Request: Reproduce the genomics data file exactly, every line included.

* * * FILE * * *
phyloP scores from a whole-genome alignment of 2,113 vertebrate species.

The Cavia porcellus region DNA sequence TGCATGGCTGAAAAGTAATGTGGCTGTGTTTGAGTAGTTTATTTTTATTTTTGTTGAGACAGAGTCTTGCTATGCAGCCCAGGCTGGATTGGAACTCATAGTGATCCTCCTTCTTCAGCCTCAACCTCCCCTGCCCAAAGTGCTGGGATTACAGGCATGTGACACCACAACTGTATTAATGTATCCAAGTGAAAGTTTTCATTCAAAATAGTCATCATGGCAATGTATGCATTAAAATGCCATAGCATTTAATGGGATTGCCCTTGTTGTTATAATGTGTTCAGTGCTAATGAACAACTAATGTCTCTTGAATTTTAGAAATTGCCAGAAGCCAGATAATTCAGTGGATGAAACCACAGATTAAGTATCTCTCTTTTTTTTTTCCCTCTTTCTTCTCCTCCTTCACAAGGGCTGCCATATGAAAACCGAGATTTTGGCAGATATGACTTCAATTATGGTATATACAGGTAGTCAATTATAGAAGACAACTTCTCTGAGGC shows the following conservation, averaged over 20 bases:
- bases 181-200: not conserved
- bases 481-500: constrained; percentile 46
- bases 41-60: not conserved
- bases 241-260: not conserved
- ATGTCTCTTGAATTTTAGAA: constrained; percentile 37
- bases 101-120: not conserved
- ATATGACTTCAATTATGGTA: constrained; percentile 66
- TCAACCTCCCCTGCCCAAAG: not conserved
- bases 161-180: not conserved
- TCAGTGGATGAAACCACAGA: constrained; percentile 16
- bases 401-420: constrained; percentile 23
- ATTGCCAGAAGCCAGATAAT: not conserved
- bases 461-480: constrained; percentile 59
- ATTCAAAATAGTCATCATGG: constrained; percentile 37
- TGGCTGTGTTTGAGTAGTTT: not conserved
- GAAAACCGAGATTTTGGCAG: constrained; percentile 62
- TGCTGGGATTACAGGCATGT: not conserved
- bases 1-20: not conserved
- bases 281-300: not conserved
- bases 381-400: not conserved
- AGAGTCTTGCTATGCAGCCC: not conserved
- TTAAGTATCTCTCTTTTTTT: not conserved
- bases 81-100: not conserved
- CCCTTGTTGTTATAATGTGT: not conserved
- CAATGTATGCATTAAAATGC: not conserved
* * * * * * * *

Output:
phyloP scores from a whole-genome alignment of 2,113 vertebrate species.

The Cavia porcellus region DNA sequence TGCATGGCTGAAAAGTAATGTGGCTGTGTTTGAGTAGTTTATTTTTATTTTTGTTGAGACAGAGTCTTGCTATGCAGCCCAGGCTGGATTGGAACTCATAGTGATCCTCCTTCTTCAGCCTCAACCTCCCCTGCCCAAAGTGCTGGGATTACAGGCATGTGACACCACAACTGTATTAATGTATCCAAGTGAAAGTTTTCATTCAAAATAGTCATCATGGCAATGTATGCATTAAAATGCCATAGCATTTAATGGGATTGCCCTTGTTGTTATAATGTGTTCAGTGCTAATGAACAACTAATGTCTCTTGAATTTTAGAAATTGCCAGAAGCCAGATAATTCAGTGGATGAAACCACAGATTAAGTATCTCTCTTTTTTTTTTCCCTCTTTCTTCTCCTCCTTCACAAGGGCTGCCATATGAAAACCGAGATTTTGGCAGATATGACTTCAATTATGGTATATACAGGTAGTCAATTATAGAAGACAACTTCTCTGAGGC shows the following conservation, averaged over 20 bases:
- bases 181-200: not conserved
- bases 481-500: constrained; percentile 46
- bases 41-60: not conserved
- bases 241-260: not conserved
- ATGTCTCTTGAATTTTAGAA: constrained; percentile 37
- bases 101-120: not conserved
- ATATGACTTCAATTATGGTA: constrained; percentile 66
- TCAACCTCCCCTGCCCAAAG: not conserved
- bases 161-180: not conserved
- TCAGTGGATGAAACCACAGA: constrained; percentile 16
- bases 401-420: constrained; percentile 23
- ATTGCCAGAAGCCAGATAAT: not conserved
- bases 461-480: constrained; percentile 59
- ATTCAAAATAGTCATCATGG: constrained; percentile 37
- TGGCTGTGTTTGAGTAGTTT: not conserved
- GAAAACCGAGATTTTGGCAG: constrained; percentile 62
- TGCTGGGATTACAGGCATGT: not conserved
- bases 1-20: not conserved
- bases 281-300: not conserved
- bases 381-400: not conserved
- AGAGTCTTGCTATGCAGCCC: not conserved
- TTAAGTATCTCTCTTTTTTT: not conserved
- bases 81-100: not conserved
- CCCTTGTTGTTATAATGTGT: not conserved
- CAATGTATGCATTAAAATGC: not conserved